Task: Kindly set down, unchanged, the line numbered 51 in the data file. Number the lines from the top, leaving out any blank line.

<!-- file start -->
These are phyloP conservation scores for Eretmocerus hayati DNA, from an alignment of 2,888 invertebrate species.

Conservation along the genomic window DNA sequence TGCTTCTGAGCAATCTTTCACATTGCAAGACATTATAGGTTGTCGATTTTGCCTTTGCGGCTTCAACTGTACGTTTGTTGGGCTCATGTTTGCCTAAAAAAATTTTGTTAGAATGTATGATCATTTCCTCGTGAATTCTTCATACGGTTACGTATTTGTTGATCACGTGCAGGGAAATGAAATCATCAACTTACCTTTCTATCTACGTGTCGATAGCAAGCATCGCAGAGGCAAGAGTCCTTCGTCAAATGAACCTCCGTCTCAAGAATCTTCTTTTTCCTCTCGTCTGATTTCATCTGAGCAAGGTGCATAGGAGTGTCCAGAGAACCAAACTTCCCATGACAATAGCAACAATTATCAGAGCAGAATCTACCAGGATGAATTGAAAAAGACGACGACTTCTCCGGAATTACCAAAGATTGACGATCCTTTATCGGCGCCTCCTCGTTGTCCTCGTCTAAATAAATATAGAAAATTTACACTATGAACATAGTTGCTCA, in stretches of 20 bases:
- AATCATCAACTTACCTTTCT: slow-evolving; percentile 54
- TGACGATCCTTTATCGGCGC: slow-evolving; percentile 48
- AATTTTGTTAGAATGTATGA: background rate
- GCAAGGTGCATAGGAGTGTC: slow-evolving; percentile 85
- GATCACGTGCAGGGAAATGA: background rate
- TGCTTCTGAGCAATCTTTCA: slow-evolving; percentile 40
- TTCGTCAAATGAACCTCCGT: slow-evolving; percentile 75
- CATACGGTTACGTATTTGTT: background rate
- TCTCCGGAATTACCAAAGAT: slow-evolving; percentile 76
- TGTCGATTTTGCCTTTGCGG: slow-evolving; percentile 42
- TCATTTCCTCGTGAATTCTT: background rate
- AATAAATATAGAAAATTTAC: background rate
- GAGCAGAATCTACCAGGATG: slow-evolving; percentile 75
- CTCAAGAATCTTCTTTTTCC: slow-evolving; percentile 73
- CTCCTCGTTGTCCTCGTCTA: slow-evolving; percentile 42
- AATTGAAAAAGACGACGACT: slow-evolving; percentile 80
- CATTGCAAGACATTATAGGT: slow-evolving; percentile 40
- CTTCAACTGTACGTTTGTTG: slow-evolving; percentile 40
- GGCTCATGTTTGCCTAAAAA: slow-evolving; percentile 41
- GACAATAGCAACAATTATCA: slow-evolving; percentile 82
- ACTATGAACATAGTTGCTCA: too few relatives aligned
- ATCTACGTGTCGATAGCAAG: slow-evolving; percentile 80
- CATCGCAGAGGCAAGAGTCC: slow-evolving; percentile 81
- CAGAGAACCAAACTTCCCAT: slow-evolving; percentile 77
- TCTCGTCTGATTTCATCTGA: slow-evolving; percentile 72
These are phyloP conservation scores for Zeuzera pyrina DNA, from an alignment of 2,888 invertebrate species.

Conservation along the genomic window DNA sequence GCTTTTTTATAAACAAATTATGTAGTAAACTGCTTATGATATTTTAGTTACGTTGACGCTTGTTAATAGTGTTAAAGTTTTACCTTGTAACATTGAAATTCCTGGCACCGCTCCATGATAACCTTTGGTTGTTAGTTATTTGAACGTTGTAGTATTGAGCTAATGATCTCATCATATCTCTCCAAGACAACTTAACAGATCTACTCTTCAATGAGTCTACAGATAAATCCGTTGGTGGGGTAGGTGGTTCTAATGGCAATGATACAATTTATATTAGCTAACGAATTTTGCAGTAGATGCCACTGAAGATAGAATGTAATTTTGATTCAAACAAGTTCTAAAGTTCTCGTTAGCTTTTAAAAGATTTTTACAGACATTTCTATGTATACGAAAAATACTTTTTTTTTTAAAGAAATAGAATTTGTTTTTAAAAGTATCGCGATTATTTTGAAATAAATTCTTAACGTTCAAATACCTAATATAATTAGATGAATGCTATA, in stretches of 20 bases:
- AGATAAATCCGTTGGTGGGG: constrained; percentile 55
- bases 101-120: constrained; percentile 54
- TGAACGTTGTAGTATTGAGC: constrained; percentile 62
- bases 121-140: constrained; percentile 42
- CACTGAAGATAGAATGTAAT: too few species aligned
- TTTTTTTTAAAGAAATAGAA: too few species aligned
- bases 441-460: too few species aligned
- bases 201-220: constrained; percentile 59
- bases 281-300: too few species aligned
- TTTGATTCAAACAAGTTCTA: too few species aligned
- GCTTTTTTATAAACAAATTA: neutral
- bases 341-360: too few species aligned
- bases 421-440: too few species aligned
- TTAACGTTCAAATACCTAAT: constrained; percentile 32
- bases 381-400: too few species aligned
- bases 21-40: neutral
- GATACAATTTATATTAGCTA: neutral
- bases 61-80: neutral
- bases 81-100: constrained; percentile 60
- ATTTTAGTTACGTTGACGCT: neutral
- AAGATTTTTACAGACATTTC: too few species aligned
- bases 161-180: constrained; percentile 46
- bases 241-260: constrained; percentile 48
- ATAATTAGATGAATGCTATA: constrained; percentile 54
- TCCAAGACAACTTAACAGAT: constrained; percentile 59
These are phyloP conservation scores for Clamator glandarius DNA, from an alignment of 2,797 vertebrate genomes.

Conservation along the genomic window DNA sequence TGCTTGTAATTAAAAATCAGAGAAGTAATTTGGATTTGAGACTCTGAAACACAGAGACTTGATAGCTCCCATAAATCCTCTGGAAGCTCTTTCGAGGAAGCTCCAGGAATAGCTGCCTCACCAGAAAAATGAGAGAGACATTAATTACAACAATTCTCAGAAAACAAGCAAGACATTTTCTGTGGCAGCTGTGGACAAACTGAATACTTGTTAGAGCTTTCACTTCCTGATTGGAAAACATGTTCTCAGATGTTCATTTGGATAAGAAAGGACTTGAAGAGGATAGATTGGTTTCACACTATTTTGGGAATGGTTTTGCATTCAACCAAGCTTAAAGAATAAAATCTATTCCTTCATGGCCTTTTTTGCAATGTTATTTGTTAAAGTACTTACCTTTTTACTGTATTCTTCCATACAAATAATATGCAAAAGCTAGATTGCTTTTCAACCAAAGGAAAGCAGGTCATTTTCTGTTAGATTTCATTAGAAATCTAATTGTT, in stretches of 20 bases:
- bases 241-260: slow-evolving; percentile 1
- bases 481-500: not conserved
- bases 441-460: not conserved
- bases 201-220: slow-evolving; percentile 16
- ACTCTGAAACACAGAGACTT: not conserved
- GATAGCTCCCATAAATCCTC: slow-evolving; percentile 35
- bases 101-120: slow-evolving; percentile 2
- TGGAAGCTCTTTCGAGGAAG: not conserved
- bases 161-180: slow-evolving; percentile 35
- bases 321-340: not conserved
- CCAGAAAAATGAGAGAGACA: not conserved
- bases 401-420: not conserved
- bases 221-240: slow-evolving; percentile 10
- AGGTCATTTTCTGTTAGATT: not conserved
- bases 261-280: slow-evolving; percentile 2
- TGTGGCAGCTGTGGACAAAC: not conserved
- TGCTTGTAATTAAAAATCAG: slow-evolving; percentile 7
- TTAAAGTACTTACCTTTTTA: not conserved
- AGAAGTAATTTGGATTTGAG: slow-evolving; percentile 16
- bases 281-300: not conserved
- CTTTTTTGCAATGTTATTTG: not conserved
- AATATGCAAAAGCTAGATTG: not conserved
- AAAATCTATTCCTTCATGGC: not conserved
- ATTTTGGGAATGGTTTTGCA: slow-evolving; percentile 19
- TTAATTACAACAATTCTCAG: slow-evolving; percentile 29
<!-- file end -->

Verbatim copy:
- bases 161-180: constrained; percentile 46